Still not sure?  It's a complicated and confusing system that favors insurance companies.  Remember, the insurance company has a team of specialized adjusters, lawyers, doctors, nurses, case managers - all working against you (that's their job, and they're good at it) from the moment you get hurt.

    So just call us at 202-393-3320 and you will speak with a real person who wants to hear your story. We make time to answer questions about work injuries in D.C., Maryland and Virginia every week and we'd love to hear from you.   

  • Do you need a DC Lawyer for Your ERISA Long Term Disability Insurance ?


    Here's the thing about ERISA governed long term disability insurance plans: they are usually going to be interpreted exactly as they are read. So you need to watch out for certain phrases that will make it very difficult to collect benefits should you ever actually need to use the policy.

    Most people - yes, even lawyers, doctors and consultants - working in DC don't read through the long term disability policies they get as part of their employment benefits, and they make assumptions about what's in the policy. It's actually common sense, right? If your policy is called "long term disability," you wouldn't be crazy to assume that you are going to be covered in case you should ever have a disability that keeps you out of work long term.

    I wish that it was that simple and reliable. But the reality is, many of the terms and conditions in the policy are actively working to exclude you from coverage, and the federal law that governs most of these policies (ERISA) makes it easy for the insurance companies to deny claims because they have "discretion." And though they should be looking out for your best interest (the premiums have been paid, after all) what they are most concerned about is their bottom line and reporting to their shareholders, who are also looking out for their bottom line.

    It's not right. That's why, if your long term disability insurance claim has been denied, you should contact an attorney who understands ERISA who will know exactly what to do to give you your best chance at receiving benefits after an appeal. You should not try to handle an appeal on your own.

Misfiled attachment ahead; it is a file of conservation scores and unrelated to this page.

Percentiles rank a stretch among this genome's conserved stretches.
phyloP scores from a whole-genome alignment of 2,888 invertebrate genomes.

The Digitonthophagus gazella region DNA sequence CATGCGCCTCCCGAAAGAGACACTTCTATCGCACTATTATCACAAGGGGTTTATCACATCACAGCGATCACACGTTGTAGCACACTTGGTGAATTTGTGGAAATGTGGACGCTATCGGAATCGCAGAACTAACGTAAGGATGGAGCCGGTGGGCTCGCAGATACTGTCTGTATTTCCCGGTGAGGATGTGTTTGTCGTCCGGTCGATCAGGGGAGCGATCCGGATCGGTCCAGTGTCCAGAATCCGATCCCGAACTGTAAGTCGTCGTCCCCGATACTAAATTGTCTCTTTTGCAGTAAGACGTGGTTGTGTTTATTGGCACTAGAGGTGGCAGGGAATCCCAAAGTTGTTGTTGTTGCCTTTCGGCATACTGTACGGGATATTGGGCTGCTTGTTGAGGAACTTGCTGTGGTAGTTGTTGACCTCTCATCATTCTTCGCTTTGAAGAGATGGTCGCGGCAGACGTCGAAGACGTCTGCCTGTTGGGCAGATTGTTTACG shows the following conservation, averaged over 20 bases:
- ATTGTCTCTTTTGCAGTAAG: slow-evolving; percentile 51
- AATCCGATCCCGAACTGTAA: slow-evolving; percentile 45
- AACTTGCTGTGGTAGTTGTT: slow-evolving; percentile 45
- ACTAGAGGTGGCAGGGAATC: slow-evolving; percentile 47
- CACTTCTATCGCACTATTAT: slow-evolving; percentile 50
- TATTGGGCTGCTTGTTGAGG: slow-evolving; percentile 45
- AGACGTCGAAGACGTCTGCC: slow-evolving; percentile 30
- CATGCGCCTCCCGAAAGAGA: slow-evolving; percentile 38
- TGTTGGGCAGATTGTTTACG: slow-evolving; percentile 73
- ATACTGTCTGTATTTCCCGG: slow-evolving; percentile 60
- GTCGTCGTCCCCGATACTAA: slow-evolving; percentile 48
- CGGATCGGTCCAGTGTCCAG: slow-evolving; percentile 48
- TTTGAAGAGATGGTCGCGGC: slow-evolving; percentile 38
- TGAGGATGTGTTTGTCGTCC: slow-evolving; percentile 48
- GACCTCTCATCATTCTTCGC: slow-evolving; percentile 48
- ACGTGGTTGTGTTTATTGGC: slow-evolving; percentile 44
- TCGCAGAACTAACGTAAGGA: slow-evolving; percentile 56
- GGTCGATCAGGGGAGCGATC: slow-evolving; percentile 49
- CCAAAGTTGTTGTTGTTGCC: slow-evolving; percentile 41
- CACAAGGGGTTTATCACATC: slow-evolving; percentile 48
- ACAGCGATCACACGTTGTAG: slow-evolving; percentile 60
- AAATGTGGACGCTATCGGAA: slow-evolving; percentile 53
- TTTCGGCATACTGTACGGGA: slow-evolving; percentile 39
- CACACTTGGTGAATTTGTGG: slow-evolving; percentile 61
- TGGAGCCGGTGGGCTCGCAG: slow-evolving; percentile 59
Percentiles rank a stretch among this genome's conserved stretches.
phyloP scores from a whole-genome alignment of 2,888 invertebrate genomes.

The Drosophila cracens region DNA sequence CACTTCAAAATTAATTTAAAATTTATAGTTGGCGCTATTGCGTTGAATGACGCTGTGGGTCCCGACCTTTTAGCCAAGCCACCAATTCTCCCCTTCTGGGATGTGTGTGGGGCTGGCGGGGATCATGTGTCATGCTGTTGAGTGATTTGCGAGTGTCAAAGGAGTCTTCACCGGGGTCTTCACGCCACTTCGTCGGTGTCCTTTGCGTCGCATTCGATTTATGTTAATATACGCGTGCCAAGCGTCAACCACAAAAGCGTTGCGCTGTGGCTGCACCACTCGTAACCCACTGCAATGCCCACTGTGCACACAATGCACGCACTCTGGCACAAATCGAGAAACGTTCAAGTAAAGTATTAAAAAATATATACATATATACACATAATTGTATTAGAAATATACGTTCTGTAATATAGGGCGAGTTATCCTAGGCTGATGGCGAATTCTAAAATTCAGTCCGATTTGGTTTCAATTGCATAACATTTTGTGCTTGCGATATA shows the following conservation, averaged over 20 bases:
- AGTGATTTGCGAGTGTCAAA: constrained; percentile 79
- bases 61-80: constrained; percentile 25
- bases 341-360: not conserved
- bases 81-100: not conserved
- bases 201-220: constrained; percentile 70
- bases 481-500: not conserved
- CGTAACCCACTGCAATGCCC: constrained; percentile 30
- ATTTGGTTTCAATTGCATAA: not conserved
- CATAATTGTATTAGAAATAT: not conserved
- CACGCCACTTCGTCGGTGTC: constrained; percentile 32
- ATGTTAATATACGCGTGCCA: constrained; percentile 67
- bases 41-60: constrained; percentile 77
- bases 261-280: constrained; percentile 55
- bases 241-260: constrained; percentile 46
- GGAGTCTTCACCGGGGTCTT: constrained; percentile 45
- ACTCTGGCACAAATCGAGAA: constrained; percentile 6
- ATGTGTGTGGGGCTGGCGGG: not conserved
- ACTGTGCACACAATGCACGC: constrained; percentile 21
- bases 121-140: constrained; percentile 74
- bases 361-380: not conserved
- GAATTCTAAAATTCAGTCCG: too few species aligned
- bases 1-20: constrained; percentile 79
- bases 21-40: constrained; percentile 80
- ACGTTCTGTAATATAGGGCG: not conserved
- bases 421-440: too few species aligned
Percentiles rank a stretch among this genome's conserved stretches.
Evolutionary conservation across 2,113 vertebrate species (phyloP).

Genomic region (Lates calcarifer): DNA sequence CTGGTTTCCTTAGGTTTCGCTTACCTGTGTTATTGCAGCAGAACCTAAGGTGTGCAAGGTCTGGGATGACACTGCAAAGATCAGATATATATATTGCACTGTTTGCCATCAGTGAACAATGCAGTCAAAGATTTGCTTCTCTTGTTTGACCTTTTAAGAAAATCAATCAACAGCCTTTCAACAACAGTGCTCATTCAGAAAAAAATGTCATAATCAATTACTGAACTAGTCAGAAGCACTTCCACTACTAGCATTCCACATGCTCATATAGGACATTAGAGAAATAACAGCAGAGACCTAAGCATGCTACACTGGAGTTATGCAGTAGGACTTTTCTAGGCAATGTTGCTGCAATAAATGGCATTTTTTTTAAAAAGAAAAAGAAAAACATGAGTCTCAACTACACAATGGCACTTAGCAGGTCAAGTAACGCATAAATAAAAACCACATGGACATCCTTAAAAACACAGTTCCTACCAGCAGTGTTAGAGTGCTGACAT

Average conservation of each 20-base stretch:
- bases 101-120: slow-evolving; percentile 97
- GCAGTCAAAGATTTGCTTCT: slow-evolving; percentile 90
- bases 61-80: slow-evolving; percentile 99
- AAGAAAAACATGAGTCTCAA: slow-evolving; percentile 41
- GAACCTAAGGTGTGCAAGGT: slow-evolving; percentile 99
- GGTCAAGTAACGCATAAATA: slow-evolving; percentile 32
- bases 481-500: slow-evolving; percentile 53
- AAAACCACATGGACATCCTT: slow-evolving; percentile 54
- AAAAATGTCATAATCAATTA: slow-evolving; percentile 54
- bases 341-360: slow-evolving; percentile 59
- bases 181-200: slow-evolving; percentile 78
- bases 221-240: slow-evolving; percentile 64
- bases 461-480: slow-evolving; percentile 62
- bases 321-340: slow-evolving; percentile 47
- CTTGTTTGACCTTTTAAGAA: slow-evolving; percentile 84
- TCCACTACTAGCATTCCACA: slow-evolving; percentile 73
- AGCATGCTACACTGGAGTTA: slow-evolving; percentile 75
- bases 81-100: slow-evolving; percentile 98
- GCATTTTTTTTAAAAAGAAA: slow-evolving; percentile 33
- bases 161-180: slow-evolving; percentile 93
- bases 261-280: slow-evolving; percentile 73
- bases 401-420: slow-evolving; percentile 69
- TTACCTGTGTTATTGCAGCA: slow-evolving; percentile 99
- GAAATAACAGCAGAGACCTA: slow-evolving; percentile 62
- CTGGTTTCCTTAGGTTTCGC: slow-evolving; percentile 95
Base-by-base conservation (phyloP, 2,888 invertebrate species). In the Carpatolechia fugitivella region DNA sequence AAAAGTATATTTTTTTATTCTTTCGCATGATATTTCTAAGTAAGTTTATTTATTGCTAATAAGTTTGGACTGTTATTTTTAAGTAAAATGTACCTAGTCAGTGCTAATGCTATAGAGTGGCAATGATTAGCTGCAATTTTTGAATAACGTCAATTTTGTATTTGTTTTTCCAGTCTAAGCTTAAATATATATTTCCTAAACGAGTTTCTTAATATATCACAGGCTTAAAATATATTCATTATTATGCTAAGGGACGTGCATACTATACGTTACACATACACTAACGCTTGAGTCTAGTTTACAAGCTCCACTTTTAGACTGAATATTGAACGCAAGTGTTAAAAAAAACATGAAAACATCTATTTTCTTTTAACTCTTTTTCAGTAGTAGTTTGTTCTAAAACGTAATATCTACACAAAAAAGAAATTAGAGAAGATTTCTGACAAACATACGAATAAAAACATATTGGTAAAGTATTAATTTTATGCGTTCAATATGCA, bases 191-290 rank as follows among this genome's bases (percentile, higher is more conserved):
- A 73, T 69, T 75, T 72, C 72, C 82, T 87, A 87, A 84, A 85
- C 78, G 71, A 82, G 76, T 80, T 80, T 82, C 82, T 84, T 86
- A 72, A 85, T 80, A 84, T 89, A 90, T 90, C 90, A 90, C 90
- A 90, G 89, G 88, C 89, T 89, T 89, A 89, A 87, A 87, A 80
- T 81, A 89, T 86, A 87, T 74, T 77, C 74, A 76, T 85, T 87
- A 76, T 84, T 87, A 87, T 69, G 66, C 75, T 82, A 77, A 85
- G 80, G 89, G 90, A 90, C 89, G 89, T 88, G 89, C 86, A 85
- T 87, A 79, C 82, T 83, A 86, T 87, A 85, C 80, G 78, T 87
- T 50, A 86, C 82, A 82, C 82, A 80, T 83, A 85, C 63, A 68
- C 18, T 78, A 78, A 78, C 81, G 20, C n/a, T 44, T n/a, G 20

At this point you may be asking yourself: is having an ERISA long term disability insurance policy even worth it? The answer is, maybe, it depends on what's in your policy and the severity of the medical condition or injury you have. We like to advise people to buy supplemental insurance, just to cover all of their bases, with a non employee sponsored, non ERISA governed policy. But, if you already have a claim and need help getting benefits, you will want an attorney.

    Here's what's great about having an attorney handle your ERISA claim:

    1. An Attorney knows how to put together what's called an Administrative Record (this is your appeal of the denial of benefits - and should contain everything you need to convince the insurance company to put you back on claim) - it is also what the federal judge will rely on when deciding whether or not to award your benefits;

    2. An Attorney will be able to help you navigate the medical community in order to get the proper documentation for your disability or illness. They will do this by working with your doctors or consulting physicians to review your case and making sure your medical records and reports give all of the proper information about your condition and how it affects your ability to work; and